But once we entered the house and checked all the closed doors/cabinets, it's a totally different story. The house was so heavily renovated that the hot water system and electrical/fuse meter box are now both located inside the house, hidden inside a few cabinets. There's even a bedroom with a downlight dangerously fell out of socket, dangling down from the ceiling.

And look at what I found hidden inside a furniture in the upstairs living area: 2 water tap knobs popped out from nowhere! Walk into the room behind the wall and you will see a small ensuite toilet, and a little basin where the tap was connected to.

The good part about the house is, there's a totally separated lower level floor with it's own kitchen, bathroom and currently rented out.

Looks like the owner did spend a lot of money in improving the house for the past years. But from those small areas mentioned above, even if the price is right, I would be quite worried about the quality...

Sunday, 16 August 2009

[City2Surf.005] My 3rd City2Surf run

I finished my 3rd City2Surf run last Sunday. This year there were a lot more runners than before: 75,000+ !

This time, I wasn't as well prepared as last year, plus a 2-7am work related activity on the day before, and my time was about 108 min. Certainly a lot more room for improvement next year!

I tried to convince wife and kid to join me again, but unfortunately the race is still not as attractive as the warm and cosy bed in the cold weather, probably next year then...

There were these 2 policemen riding on the horses in the Hyde Park before the race starts, looks pretty cool when you are so high above from the others. Just wonder, do they also have to get off the horses to clean up like those who walk their dogs in the park if the horses have to "release" themselves? They would certainly need a much bigger plastic bag!

Friday, 14 August 2009

[Others.043] Flaws in the construction work for new buildings

I saw this article "A litany of defects and still no resolution" from Sydney Morning Herald the other day about nightmare of a brand new building in 25 Kelly Street Ultimo for all the residents. Have a read and tell me how you fell about it.

While you might think it's just another tragic story similar to the one I mentioned this post (Charlie's Sad Story) mid last year, but there's one very important point been mentioned in the article by Dominic Ogburn, who is a licensed building consultant and author:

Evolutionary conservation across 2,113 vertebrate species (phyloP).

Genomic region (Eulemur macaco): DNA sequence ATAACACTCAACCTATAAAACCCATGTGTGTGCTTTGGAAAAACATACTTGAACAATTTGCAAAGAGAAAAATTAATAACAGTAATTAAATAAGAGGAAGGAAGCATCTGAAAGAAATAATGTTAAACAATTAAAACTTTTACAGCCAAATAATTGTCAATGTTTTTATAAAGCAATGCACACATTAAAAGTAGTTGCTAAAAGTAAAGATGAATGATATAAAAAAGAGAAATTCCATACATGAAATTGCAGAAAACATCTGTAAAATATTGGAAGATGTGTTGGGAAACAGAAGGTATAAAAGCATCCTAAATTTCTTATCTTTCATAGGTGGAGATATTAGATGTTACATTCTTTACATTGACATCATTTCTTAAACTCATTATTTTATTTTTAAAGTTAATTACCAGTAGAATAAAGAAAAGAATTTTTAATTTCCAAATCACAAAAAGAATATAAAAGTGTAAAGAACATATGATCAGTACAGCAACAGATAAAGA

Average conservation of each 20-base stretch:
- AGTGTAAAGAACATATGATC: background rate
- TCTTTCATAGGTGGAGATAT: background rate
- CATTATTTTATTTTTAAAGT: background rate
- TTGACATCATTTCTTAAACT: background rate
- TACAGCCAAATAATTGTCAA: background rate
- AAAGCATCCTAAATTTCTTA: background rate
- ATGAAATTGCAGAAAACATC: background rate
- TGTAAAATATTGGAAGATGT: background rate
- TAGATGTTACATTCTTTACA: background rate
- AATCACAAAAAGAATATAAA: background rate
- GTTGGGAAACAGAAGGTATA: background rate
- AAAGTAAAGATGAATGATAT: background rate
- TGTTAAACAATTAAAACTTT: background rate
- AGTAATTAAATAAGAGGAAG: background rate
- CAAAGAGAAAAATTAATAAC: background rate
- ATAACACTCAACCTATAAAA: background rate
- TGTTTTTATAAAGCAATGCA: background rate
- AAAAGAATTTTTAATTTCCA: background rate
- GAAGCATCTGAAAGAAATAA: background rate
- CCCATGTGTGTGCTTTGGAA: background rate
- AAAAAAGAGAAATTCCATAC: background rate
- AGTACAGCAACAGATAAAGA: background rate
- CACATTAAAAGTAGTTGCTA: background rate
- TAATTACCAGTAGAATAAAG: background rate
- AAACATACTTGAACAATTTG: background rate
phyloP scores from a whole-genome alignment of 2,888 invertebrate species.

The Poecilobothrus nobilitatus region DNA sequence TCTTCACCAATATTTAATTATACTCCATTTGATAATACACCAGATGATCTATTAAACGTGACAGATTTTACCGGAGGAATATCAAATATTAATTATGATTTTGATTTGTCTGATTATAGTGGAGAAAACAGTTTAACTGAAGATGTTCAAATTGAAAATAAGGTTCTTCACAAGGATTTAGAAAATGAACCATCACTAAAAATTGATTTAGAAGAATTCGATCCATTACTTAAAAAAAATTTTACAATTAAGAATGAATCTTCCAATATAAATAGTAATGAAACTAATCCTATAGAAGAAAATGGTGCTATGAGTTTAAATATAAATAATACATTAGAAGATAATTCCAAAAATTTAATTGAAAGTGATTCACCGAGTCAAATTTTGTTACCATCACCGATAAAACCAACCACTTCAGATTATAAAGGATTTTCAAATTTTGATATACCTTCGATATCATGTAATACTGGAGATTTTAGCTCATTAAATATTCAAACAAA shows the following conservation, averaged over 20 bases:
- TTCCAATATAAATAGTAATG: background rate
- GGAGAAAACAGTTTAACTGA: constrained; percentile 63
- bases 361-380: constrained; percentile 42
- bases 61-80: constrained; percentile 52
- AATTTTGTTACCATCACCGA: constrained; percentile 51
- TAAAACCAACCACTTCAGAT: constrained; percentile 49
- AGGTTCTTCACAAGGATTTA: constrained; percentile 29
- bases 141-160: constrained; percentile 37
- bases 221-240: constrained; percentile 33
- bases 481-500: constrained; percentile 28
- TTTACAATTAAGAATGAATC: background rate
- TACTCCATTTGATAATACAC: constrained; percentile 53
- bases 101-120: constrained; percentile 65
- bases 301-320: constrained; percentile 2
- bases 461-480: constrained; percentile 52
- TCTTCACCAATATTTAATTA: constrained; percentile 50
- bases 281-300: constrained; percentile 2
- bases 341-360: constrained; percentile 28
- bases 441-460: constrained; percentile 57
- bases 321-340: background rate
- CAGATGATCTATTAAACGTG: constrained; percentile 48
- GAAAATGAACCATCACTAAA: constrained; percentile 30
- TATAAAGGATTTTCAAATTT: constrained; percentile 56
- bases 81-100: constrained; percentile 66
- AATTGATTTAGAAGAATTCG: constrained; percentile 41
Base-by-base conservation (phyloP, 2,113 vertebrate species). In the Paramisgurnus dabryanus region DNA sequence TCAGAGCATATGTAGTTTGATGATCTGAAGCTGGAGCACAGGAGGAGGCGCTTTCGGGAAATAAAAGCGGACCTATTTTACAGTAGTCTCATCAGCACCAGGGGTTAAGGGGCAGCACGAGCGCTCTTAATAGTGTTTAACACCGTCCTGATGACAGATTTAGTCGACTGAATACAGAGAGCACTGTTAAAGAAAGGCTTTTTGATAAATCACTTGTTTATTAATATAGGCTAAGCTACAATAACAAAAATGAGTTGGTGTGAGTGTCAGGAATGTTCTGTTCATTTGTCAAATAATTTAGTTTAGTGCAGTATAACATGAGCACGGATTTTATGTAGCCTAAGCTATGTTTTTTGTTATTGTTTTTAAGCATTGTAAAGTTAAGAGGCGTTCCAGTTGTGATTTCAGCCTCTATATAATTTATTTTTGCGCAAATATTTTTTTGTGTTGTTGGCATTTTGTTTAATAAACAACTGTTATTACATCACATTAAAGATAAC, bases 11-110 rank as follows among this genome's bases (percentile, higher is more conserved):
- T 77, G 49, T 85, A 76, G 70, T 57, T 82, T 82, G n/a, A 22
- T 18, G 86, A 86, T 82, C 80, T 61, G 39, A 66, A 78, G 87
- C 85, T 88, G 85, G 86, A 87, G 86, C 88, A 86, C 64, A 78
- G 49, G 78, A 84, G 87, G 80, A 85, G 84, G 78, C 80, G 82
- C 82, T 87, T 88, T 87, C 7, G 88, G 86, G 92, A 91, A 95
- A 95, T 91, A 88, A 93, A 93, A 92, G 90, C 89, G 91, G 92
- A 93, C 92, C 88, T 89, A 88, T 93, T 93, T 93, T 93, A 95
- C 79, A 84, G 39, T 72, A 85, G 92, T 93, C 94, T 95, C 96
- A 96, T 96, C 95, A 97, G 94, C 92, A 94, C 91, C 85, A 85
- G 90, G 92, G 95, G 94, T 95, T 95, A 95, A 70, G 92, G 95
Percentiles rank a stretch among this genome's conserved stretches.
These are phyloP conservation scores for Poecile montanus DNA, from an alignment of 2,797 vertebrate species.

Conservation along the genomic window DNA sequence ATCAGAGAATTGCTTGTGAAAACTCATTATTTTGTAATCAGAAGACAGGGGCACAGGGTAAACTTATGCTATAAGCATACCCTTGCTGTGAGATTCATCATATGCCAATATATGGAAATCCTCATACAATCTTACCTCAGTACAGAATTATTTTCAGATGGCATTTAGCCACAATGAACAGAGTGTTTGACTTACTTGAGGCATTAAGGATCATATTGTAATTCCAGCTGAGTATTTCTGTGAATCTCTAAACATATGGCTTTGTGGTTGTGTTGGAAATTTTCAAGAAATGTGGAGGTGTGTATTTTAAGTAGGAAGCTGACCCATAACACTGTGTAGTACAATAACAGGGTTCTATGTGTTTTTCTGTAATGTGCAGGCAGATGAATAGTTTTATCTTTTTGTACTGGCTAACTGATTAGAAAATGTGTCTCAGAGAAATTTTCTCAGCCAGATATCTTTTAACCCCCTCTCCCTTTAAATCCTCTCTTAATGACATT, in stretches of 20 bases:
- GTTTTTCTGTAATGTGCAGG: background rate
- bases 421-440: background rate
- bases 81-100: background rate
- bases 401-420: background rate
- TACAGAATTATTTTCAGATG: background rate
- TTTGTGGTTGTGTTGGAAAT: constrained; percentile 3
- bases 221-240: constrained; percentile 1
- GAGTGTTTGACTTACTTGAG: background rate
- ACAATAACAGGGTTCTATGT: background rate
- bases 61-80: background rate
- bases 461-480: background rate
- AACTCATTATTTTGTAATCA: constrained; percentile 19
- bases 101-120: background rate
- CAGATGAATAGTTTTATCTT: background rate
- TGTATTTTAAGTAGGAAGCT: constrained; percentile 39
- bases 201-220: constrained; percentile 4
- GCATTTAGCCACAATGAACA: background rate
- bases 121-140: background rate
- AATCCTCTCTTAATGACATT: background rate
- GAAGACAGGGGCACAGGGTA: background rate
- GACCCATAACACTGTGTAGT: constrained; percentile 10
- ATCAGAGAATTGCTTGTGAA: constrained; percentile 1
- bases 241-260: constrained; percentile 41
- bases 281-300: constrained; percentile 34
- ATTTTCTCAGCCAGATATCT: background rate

"When a plumber does some work on a new building they are the ones who fill out the compliance certificate to say whether their work has been done properly."
"Often the certification provided is completely at odds with what has actually been built because the contractor is the only person who has to sign off on it."

I certainly agree that this is a major flaw for all the construction work of new buildings in Australia.

While you might say that all building companies have a site supervisor who checks every construction site weekly. Yes, that's true. But based on what we seen in ours, and a few other sites in the past few years, it's never enough.

Each site supervisor normally has to look after at least 20 sites, and you would be lucky if your supervisor can spend more than an hour or two in your site every week. Although we have inspectors from council or private ones (hired by builder), it's almost impossible to pick up every problems in a short hour or two's inspection.

So from purchaser/owner's point of view, it will certainly be safer if you can get your own inspector, and check everything you can think of, again, again and again before the hand over. Once you accepted the property or signed the dotted line and paid all the money, you lost control of everything!